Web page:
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So the warblers are all gone until spring. I did have a late Black-Throated Green Warbler on October 22nd which I posted on my flickr page before I realized I could now just upload it directly into ebird. It was my last “rare bird” sighting.

Below is another picture of the beautiful Blackpoll Warbler from September 28.

BPWA LSE Park 9-28-15 -3013I have more posts in mind and am just working on finding the time and mind space!

Thanks for your patience and indulgence!

City Stopovers

Blackpoll Warbler

Blackpoll Warbler

Here are a few pictures taken at various times over the past few weeks, all in downtown Chicago…

Tennessee Warbler

Tennessee Warbler

Tennessee Warbler

Tennessee Warbler

I never manage to see enough of any one species to tire of them. Although Tennessee Warblers often appear abundant, they are not always easy to capture. For comparison with a species they resemble, I have an Orange-Crowned Warbler below.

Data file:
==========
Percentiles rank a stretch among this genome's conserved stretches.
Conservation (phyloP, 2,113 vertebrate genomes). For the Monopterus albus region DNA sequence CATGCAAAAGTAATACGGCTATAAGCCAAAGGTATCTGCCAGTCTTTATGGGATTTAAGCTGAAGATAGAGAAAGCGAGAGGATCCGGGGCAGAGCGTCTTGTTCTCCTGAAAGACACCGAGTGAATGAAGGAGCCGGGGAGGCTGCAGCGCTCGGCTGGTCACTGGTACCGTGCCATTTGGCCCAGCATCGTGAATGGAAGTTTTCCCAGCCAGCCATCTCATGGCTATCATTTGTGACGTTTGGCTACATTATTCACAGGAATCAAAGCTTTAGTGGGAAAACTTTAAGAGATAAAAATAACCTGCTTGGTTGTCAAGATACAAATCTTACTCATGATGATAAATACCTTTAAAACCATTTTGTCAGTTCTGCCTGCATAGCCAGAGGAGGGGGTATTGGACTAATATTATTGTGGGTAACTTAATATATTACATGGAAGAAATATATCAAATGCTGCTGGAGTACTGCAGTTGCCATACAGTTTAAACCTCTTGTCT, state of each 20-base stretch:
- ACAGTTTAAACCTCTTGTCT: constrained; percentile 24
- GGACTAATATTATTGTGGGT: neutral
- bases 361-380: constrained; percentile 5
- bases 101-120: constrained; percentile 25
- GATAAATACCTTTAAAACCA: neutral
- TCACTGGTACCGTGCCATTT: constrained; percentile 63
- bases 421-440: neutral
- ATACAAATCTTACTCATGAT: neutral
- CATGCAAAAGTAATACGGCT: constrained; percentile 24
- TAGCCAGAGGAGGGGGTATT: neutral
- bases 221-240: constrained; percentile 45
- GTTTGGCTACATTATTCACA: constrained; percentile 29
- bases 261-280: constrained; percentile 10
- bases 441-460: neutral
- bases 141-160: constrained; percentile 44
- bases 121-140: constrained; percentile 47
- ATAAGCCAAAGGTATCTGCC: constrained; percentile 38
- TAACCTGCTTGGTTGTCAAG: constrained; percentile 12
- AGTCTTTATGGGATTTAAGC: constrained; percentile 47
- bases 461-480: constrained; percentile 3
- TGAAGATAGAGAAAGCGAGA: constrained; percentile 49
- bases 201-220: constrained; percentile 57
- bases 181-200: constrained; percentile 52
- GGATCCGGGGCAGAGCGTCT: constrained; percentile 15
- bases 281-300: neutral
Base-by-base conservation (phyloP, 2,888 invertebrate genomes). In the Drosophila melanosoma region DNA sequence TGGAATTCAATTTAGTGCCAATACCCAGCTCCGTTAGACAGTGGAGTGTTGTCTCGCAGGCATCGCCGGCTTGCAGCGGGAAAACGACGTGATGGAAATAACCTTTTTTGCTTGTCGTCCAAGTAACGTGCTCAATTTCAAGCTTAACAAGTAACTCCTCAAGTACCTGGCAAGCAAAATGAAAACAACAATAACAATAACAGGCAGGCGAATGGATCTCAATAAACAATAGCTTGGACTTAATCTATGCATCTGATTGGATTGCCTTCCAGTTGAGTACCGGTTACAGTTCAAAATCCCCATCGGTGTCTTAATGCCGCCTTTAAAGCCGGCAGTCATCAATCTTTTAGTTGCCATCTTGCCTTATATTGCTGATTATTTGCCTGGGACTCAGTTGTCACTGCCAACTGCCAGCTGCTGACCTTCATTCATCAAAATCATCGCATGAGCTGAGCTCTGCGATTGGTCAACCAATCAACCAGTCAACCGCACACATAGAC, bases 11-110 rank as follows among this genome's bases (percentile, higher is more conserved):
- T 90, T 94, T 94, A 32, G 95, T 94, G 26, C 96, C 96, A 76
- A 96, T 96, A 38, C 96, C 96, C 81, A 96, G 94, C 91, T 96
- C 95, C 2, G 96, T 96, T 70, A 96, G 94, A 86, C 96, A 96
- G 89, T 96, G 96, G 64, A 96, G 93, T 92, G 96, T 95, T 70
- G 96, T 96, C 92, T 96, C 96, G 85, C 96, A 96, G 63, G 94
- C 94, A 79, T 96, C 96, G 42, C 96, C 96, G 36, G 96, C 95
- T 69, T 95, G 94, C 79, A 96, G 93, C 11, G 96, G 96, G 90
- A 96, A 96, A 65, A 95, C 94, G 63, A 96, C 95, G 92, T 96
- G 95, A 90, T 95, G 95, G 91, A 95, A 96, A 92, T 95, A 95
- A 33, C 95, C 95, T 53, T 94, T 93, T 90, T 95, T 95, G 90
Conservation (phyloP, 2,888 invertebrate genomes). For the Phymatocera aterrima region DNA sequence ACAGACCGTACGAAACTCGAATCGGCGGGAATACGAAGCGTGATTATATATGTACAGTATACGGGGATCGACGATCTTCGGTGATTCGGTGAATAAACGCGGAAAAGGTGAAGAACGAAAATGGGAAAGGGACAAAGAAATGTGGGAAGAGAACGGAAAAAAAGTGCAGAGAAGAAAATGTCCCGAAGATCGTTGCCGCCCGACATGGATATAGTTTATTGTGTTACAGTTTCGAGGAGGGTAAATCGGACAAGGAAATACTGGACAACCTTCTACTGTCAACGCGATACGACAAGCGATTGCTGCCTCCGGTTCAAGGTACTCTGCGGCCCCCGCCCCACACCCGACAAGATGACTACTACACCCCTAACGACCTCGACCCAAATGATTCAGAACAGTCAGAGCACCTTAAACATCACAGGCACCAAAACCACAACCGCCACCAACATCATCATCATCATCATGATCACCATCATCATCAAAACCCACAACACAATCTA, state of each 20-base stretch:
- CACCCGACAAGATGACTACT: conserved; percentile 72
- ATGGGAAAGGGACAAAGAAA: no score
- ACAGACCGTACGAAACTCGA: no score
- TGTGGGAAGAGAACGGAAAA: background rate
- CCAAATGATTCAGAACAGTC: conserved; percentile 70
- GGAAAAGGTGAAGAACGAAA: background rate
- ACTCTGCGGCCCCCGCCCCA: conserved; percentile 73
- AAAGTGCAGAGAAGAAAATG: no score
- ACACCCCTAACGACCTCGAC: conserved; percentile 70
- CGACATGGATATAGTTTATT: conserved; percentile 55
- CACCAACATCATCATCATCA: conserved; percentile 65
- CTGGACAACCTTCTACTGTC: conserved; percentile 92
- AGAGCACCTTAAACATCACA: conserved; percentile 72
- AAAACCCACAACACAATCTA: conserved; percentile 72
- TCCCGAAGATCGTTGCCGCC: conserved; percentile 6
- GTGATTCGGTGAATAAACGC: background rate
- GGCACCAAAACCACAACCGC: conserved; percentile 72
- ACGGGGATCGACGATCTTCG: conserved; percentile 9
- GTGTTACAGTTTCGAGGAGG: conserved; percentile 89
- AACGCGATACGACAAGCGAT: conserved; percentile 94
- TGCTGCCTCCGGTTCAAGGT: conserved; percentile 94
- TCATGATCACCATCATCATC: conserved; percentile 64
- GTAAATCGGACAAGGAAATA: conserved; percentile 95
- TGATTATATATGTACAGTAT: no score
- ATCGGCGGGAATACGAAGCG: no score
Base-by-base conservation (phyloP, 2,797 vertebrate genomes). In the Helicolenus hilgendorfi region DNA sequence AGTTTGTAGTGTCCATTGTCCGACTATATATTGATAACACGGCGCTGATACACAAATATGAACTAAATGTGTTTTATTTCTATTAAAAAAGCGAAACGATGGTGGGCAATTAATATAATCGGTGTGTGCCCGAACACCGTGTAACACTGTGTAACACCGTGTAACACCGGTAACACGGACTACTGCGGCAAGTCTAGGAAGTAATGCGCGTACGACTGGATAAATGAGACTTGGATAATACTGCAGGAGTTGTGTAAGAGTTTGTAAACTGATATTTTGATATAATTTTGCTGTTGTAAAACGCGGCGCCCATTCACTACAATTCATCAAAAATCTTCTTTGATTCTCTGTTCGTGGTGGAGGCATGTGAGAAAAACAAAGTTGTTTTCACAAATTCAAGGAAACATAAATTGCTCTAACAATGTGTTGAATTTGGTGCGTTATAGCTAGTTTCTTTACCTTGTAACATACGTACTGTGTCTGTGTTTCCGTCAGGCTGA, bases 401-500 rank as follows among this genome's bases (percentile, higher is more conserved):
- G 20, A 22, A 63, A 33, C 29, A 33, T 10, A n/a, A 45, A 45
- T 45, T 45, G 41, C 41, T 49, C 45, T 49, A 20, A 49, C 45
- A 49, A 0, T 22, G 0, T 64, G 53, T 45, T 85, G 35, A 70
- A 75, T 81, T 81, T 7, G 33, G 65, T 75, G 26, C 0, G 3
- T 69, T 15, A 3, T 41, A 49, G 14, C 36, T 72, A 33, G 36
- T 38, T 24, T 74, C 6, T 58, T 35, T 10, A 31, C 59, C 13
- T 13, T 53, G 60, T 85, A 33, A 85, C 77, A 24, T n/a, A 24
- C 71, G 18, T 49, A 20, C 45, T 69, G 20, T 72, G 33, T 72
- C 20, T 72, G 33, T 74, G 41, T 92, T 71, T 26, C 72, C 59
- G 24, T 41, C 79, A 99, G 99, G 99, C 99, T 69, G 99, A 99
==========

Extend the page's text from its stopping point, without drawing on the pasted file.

Orange-Crowned Warbler

Orange-Crowned Warbler

There seemed to be fewer birds altogether this year, but I don’t know if it is due to loss of habitat, weather patterns, being in the wrong place at the wrong time or a combination of all three.

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Northern Waterthrush

I frequently see Northern Waterthrushes on the ground, but less often perched in trees.

Kentucky Warbler

Kentucky Warbler

The day I saw the Kentucky Warbler, there were so few birds altogether at Lake Shore East Park I wasn’t even aware I had seen this rarity until I checked my photographs later. The bird kept ducking in and out of hydrangeas planted near the east end of the park and I was consumed with trying to stop it long enough for a picture.